T-Mo CEO Dotson resigns
T-Mobile USA CEO Robert Dotson says he is leaving the company after 15 years in service to "transition to new opportunities."
Dotson's departure comes as the Deutsche Telekom subsidiary struggles to compete with its larger rivals in the increasingly saturated U.S. market.
Dotson will remain T-Mobile's CEO until February 2011, when he will be succeeded by Philipp Humm, who was CEO of T-Mobile Germany from 2005 to 2008.
Deutsche Telekom CEO Rene Obermann said he "sincerely regret(s)" Dotson's decision to leave but was "grateful" that Dotson would be staying on for another year to ensure a successful handoff to Humm.
Dotson will remain on as a T-Mobile USA non-executive board member until May 2011 after Humm takes over his position in February.
Obermann credited Humm with the successful turnaround of Deutsche Telekom's German operations and the market introduction of the iPhone there in 2007.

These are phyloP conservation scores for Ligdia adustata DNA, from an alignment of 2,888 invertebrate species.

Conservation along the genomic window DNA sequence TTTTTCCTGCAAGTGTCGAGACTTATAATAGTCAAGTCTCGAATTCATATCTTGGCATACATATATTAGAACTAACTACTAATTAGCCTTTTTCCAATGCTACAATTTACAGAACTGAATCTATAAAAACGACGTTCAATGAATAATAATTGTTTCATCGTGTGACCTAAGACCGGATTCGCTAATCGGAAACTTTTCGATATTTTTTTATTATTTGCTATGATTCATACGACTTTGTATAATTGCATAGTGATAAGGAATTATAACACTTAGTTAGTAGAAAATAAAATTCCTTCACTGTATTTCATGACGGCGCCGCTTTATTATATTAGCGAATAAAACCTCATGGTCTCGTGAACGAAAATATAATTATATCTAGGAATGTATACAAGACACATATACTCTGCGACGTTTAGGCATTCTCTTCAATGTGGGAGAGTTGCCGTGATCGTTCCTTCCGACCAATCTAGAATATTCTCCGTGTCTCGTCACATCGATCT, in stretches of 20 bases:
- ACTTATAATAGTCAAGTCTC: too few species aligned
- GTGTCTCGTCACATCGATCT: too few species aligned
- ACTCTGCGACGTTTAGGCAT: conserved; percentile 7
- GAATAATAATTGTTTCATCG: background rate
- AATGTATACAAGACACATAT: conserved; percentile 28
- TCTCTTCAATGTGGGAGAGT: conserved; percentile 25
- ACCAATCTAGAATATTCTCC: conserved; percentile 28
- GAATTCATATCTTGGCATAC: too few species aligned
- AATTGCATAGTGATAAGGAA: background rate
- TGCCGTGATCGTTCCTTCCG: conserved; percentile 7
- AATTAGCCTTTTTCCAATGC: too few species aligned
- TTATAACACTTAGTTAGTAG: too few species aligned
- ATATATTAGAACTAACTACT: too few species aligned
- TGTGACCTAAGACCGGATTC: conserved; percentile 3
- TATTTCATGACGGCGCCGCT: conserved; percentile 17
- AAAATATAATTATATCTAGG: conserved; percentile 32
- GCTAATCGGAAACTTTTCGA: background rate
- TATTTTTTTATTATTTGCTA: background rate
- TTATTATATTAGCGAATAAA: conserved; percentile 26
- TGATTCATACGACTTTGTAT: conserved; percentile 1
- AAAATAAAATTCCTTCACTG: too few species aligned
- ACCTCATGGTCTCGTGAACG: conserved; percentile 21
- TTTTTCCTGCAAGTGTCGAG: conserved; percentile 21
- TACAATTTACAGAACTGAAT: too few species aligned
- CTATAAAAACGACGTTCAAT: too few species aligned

"[Humm] took over a company in a declining market and successfully turned it around during his tenure to become Germany's leading mobile operator in both subscribers, as well as service revenues," Obermann said.
Humm will face a similar task when he takes the reigns at T-Mobile USA. The carrier was once a growth engine for its German parent but has struggled in the past year with declining sales and sluggish subscriber growth.
T-Mobile USA lost 77,000 customers in the first quarter after defections from its contract customers failed to offset the addition of new prepaid subscribers. Sales slipped to $5.27 billion in the first quarter from $5.39 billion last year, and ARPU followed suit, slipping four percent to $46.
T-Mobile is deploying HSPA+ and has cut the prices on its prepaid service in a bid to attract customers but lacks the spectrum to deploy 4G, sparking rumors that T-Mobile will partner with a third party to deploy fourth-generation services.
The company's troubles have prompted Deutsche Telekom's shareholders to push the company to divest its U.S. assets. Obermann has said Deutsche Telekom is committed to its U.S. subsidiary and has no immediate plans to sell the company.